Ensure that you have conducted a thorough background/reference check. Check the RTB website for tribunal or adjudications that applicants may have been involved in previously. Know where your tenant works, if they disappear owing you money, you’ll want to try and find them and know where to start looking!
6. Importance Of A Good Inventory & Regular Inspection
Every landlord should have a detailed and pictured inventory for each of their properties. An inventory is record of the condition of the fabric of the property as well as its contents before a tenant moves in. Everything from the state of the roof, walls and floor coverings to furniture and any white goods supplied is recorded.
The inventory outlines not only what is in the property, but also what condition the contents are in at the time of letting. Have your tenant sign the inventory. You have to expect normal wear and tear during a tenancy but, if there is real damage to the property, you’re entitled to hold on to part or all of the deposit.
A detailed inventory can help to prevent disputes when tenants move out.
It is also important that you inspect your property every few months, at a time and day that is agreed with your tenant. Show your tenants you are present and maintain a good relationship, use an inspection to check who is residing in the property and to check for any maintenance issues. If an issue needs addressing deal with it immediately, putting things on the long finger can often lead to larger costs.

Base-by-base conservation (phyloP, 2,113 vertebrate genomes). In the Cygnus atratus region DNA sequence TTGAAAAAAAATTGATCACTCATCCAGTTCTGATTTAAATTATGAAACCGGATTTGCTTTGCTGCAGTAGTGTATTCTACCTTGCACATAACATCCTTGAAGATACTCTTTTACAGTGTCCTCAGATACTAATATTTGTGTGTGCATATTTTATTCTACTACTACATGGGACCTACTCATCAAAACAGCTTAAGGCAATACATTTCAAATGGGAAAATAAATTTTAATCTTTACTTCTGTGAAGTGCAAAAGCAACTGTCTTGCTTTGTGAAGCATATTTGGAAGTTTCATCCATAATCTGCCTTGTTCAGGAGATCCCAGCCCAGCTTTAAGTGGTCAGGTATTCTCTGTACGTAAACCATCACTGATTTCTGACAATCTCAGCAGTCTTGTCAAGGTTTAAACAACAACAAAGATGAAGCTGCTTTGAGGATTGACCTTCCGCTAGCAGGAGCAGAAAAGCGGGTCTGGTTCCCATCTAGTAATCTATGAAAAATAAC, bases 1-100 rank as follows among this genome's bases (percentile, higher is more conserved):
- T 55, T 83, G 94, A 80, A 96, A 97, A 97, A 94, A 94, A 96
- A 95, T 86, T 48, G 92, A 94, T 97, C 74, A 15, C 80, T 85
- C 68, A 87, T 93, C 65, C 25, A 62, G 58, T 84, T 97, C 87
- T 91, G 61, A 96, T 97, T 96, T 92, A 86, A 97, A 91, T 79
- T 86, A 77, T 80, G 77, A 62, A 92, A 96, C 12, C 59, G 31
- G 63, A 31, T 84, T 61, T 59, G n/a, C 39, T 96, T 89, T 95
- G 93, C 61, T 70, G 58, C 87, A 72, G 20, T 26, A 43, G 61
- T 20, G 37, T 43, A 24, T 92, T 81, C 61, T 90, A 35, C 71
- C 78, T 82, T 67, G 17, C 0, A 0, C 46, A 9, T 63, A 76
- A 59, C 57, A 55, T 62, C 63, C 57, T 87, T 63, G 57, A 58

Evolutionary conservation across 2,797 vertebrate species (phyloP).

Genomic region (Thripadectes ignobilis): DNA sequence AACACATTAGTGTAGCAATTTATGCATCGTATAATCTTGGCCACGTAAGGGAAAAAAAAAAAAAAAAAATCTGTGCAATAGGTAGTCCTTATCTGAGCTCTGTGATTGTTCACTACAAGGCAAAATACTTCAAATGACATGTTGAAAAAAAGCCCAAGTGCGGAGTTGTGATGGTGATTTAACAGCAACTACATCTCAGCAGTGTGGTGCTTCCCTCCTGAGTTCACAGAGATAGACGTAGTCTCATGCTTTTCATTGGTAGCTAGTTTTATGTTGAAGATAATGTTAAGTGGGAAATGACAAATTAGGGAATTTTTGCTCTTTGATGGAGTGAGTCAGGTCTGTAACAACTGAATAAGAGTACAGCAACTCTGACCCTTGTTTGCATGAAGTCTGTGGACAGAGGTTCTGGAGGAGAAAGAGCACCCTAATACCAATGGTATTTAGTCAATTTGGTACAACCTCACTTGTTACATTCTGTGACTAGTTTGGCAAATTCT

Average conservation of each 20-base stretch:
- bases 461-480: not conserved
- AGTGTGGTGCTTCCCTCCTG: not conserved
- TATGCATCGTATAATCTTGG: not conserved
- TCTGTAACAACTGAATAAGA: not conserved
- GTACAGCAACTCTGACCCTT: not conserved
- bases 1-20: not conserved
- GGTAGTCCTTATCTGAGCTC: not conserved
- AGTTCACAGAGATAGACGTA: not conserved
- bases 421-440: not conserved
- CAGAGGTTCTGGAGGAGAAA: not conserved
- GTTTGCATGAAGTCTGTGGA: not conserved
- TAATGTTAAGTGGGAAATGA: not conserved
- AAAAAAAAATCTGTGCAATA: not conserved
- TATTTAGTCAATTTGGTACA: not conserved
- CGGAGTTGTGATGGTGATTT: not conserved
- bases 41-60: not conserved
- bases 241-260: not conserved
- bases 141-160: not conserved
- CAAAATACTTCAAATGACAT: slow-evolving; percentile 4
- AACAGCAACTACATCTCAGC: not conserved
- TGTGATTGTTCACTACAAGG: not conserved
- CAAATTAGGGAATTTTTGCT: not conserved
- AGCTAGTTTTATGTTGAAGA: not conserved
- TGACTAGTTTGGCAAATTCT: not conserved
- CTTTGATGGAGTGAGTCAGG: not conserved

8. A Comprehensive Lease Agreement
A comprehensive lease agreement is the backbone to effectively managing your rental. Leases can be incredibly complex, and many landlords can find themselves falling foul of clauses which they either didn’t know existed or didn’t fully appreciate their importance. The lease agreement forms the basis for the landlord /tenant relationship for your property.
A good lease agreement puts everything important to the landlord down in writing and it helps to avoid disputes and disagreements during the course of the tenancy. Ensure that your tenants understand the contents of the lease agreement, it would be advisable not to let a tenant into a property without a signed lease agreement.
Members can access the IPOA Lease Agreement through the members section of the website – HERE
9. Be Hands On
Have good communication with your tenant, be responsive, you may need to invest in a toolbox and a pair of rubber gloves … unless you pay someone to maintain the property for you.
Your tenant will call you when something goes wrong, it will cost you more time and money in the long run if you do not respond.
10. Be on Top of your Finances
Open a separate bank account for your rental property income and out-goings.
Check the bank balance (regularly) on a monthly basis to make sure that the rent is going through. Keep records of income and expenditure: it’s a business and should be treated in that manner.
It is advisable to build up a rainy-day fund to assist with unexpected maintenance issues.
Know your tax obligations, you are required to pay tax on rental income, but you can offset certain expenses against it.
Find Out More – Contact the IPOA Team Today 01-8276000